Start with nothing. No code, no customers, no brand, no employees, no customers, no investors, and very little cash in the bank for runway, and try to build that up to Yahoo's level -- that's a challenge. That's a big challenge.

Being able to parachute into a high status, high privledge, highly paid (no matter what) role, where you can just kind of twiddle the bits and get to spin every more you make as the obviously smart thing to do -- that's easy. Even if you "fail" you still win. Very different from situations where when you fail you... starve, get evicted, etc.

> Yes, she wasn't able to keep the ship from sinking. But I do think she put in a good-faith effort.

yahoo was a sinking ship already but she illegally fired men because they were men and got rid of remote workers, is that really considered "good-faith effort"?


Pretty much every thread I've seen on Marissa since she started has had a comment like this.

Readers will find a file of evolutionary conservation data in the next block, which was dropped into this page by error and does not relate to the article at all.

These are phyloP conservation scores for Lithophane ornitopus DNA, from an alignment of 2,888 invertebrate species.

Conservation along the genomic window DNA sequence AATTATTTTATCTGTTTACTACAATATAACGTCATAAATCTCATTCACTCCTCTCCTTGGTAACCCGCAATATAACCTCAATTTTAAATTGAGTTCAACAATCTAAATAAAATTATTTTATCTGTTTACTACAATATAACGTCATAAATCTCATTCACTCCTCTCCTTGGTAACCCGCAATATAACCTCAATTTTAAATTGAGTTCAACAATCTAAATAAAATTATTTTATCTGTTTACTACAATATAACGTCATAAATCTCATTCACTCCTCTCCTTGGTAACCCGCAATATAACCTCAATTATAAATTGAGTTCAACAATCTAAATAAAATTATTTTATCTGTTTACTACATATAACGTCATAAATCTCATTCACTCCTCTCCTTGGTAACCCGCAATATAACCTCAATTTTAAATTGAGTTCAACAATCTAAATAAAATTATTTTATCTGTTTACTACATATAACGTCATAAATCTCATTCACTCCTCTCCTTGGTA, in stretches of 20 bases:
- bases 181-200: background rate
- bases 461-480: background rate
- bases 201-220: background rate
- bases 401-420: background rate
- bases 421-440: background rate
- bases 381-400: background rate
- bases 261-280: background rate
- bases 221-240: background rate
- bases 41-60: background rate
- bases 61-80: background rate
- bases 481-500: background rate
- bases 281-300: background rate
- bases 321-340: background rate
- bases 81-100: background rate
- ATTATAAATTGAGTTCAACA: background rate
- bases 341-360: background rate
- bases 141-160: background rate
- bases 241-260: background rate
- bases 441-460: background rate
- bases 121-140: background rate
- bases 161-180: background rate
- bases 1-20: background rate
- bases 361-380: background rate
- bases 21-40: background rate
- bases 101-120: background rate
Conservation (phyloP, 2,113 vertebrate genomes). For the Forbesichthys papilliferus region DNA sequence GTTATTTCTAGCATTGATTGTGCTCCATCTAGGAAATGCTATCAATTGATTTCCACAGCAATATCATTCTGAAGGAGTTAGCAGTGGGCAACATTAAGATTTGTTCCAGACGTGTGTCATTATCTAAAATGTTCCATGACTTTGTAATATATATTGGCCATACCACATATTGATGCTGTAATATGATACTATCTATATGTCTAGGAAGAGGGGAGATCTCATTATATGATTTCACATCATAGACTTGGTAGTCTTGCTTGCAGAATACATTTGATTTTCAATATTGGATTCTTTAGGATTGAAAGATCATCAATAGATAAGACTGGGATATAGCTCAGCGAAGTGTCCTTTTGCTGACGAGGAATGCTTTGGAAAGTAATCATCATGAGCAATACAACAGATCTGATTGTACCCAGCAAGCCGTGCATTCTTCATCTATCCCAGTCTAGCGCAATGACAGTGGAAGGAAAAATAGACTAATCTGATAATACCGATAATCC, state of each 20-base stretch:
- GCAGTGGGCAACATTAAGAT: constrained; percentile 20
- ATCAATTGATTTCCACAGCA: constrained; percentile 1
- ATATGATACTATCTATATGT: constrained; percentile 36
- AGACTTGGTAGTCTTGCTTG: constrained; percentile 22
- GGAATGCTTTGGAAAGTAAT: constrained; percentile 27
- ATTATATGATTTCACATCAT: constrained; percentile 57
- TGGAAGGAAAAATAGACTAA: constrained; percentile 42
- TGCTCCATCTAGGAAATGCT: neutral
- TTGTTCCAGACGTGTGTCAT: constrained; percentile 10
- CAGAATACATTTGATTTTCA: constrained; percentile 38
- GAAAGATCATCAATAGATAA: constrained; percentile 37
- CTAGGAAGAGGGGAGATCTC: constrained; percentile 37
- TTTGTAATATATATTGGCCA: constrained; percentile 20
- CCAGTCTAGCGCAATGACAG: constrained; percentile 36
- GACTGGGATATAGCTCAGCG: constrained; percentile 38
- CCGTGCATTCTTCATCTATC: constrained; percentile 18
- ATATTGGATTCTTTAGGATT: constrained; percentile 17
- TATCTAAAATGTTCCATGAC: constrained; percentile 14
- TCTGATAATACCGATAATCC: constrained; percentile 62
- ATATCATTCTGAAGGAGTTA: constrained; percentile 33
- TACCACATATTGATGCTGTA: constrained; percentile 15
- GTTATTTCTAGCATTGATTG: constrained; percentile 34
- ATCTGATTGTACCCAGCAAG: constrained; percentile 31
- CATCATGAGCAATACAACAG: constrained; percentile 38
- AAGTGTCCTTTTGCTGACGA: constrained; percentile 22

I want to echo on your message and also to thank you for contributing with a positive comment and not with a harsh one like most people often do.

I remember a few years ago when some of the stuff that Marissa was doing to reshape Yahoo's internal structure were being looked with good eyes and were being replicated in other companies (Bringing in remote people, focusing on some products, etc.) I guess we can all agree that in the end she didn't do the best job but maybe no one else could've done it differently. No way to know now.

> doing to reshape Yahoo's internal structure were being looked with good eyes

My recollection of those events were that Marissa Mayer exercised her privilege to have a daycare next to her office while ignoring the needs of all the parents that worked for her. Those were the events that made me dislike her, it showed antipathy for the people that had stuck at Yahoo.

Sure we can. Just spin up a parallel universe instance and change just one or two decisions. There's an AWS offering for that right?